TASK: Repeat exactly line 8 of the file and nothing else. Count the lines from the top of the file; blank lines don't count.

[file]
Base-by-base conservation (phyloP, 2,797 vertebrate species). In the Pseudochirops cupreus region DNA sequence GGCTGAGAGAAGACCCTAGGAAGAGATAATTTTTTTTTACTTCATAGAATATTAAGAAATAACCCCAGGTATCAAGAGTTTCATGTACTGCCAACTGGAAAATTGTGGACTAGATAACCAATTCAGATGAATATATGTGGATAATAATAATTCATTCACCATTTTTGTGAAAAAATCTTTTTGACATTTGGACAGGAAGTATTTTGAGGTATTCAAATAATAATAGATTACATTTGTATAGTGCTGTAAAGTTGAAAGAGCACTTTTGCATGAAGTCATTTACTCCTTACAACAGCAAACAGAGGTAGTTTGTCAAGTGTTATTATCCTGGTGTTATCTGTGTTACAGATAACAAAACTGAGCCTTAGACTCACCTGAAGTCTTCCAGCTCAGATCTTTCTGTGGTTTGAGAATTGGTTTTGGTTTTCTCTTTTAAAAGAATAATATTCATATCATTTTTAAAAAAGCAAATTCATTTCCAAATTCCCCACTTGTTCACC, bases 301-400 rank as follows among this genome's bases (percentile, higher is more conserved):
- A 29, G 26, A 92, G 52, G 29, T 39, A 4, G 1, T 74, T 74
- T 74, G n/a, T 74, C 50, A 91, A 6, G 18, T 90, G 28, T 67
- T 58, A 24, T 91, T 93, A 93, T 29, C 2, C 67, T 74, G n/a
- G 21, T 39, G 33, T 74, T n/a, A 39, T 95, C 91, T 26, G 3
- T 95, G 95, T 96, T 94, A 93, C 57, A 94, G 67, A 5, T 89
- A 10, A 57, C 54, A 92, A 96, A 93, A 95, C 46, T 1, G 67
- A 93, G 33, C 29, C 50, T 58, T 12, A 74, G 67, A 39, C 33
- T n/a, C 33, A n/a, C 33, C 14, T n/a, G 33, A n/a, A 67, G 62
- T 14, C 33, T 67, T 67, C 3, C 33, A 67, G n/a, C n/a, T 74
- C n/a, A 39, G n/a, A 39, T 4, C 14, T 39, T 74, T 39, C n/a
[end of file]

- A 93, G 33, C 29, C 50, T 58, T 12, A 74, G 67, A 39, C 33